Our research confirms that some people are sensitive to MSG, but its not common and the symptoms are extremely mild, says Harvard researcher Raif Salim Geha.
The FDA requires food manufacturers who use MSG to list it on their labels as monosodium glutamate. In 1993, the FDA proposed that companies put contains glutamate on the labels of foods made with hydrolyzed vegetable protein or other sources of glutamate (to which sensitive people say they also react). But it never followed through on its proposal.
Red wine. Some people report getting headaches after drinking redbut not whitewine. The culprit probably isnt the alcohol or the sulfites, but the phenolic flavonoids that are found in grape skins (red wine has more than white). Those same flavonoids may cut the risk of heart disease (but the evidence is sketchy).
Chocolate. Many of the ingredients used in making chocolate candyincluding milk, nuts, soybeans, corn syrup, and chocolate itselfcould be responsible for the headaches that some people report after eating chocolate. (No research comparable to the Harvard MSG study has ever tested peoples reactions to chocolate.)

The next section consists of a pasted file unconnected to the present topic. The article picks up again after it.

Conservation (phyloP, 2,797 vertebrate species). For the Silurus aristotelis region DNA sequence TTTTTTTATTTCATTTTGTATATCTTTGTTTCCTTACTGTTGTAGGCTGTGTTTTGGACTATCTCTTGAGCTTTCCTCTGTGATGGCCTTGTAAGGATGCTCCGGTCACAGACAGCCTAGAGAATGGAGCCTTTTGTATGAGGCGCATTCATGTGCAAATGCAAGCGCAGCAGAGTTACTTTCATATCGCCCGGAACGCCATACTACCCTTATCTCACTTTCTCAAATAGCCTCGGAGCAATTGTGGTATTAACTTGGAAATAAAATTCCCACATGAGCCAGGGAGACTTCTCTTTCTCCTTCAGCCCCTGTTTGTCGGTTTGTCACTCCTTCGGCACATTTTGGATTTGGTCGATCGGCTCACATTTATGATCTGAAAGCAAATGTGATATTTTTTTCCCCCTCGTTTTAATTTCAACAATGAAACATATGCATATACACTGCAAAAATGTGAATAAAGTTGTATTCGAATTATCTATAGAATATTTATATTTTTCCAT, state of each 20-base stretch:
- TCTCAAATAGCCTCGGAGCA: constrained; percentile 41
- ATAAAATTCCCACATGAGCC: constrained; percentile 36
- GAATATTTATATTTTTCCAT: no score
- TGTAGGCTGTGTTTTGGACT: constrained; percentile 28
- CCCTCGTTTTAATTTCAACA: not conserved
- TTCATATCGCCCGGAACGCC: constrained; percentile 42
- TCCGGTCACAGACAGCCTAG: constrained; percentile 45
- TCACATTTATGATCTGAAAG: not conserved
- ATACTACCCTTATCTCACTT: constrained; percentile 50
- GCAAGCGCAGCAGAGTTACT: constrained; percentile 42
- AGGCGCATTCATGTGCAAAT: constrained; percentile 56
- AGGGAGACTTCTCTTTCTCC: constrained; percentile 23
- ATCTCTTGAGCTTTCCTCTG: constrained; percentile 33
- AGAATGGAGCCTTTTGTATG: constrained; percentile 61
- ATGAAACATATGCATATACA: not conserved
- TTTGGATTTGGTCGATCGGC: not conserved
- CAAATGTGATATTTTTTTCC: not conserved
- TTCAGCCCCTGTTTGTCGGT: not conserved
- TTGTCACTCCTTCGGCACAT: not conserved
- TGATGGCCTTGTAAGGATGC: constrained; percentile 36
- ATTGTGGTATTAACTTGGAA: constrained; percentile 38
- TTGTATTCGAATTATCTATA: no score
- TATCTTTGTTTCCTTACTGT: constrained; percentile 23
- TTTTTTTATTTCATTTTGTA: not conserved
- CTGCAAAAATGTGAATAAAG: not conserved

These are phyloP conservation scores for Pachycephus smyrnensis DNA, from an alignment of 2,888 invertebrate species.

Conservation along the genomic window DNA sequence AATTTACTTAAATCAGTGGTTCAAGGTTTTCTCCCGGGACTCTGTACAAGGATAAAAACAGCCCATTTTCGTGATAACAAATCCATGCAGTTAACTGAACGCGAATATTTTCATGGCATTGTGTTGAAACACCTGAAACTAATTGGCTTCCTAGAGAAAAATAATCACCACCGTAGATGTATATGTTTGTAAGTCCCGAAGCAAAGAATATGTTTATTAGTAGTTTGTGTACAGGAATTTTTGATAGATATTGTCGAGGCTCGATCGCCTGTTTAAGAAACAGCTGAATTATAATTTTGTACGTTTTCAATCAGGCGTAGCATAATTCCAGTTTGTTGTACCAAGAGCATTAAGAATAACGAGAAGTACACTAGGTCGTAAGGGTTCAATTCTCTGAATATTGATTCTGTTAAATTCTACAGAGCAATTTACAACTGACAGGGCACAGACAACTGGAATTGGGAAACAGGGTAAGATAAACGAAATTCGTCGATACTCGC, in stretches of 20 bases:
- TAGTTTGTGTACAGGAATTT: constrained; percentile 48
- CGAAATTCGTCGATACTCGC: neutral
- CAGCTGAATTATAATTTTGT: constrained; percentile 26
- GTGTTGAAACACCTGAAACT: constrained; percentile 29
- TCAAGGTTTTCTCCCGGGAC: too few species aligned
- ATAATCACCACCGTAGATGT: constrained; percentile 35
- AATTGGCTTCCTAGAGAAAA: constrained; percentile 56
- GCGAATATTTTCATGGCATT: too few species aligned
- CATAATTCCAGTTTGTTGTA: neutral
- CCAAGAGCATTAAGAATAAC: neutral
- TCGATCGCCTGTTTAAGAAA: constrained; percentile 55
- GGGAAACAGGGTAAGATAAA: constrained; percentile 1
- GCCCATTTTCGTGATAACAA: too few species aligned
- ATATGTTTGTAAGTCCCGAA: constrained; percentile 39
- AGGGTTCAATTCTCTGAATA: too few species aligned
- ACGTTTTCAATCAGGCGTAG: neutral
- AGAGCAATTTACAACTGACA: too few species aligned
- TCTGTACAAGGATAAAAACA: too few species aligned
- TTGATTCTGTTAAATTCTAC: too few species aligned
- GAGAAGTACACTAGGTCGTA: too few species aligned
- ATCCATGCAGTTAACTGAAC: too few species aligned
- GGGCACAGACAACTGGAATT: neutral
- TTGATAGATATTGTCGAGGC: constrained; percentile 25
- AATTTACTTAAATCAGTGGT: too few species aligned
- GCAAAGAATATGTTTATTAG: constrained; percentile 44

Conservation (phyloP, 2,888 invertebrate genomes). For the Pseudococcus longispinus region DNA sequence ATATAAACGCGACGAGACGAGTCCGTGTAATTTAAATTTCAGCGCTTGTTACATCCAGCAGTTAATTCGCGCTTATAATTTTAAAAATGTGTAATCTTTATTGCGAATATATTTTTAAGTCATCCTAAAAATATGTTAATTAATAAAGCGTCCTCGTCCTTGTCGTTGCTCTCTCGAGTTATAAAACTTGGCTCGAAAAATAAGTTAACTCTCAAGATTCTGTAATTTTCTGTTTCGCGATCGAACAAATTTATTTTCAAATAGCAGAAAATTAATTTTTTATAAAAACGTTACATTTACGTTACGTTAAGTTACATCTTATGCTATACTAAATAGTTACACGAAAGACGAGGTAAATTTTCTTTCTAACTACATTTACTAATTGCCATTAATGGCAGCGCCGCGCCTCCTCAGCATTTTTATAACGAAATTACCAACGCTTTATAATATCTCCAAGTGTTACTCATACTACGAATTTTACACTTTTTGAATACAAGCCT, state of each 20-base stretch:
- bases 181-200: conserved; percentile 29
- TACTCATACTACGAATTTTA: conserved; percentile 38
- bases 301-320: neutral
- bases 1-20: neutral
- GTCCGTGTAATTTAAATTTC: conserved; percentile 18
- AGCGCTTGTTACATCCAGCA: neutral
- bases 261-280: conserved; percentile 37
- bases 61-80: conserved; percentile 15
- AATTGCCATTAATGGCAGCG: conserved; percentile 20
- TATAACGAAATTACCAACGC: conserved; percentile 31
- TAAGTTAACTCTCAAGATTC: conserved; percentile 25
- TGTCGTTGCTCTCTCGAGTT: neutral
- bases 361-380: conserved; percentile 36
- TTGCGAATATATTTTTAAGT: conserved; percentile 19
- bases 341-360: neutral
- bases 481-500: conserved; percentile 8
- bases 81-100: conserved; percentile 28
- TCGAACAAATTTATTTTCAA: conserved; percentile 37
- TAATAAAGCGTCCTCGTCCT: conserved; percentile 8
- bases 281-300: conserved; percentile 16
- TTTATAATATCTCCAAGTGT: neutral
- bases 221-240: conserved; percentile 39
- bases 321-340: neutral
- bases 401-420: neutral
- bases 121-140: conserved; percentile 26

Food Colors. Some people react with itching or hives to a synthetic yellow food coloring called tartrazine, or Yellow No. 5. Thats why the FDA requires manufacturers who use Yellow No. 5 to list it on their labels.
Synthetic food colors can also provoke behavior problems like irritability and restlessness in susceptible children (see Diet and Behavior in Children, March 2000).
It isnt always easy to avoid foods that trigger allergic or intolerance reactions.
1) Offenders may show up where you dont expect them. Milk, soy, wheat, nuts, and eggs are staples of the food industry. Progresso Chicken Noodle Soup? Its made with soy, egg whites, and MSG. Thomas English Muffins? Its got soy, milk, and whey. And youll find wheat, soy, sulfites, and MSG in Rice-A-Roni Spanish Rice.
Restaurant foods are even trickier because chefs and waiters may not know what ingredients were added to the broths, sauces, breadings, and other prepared foods they cook with.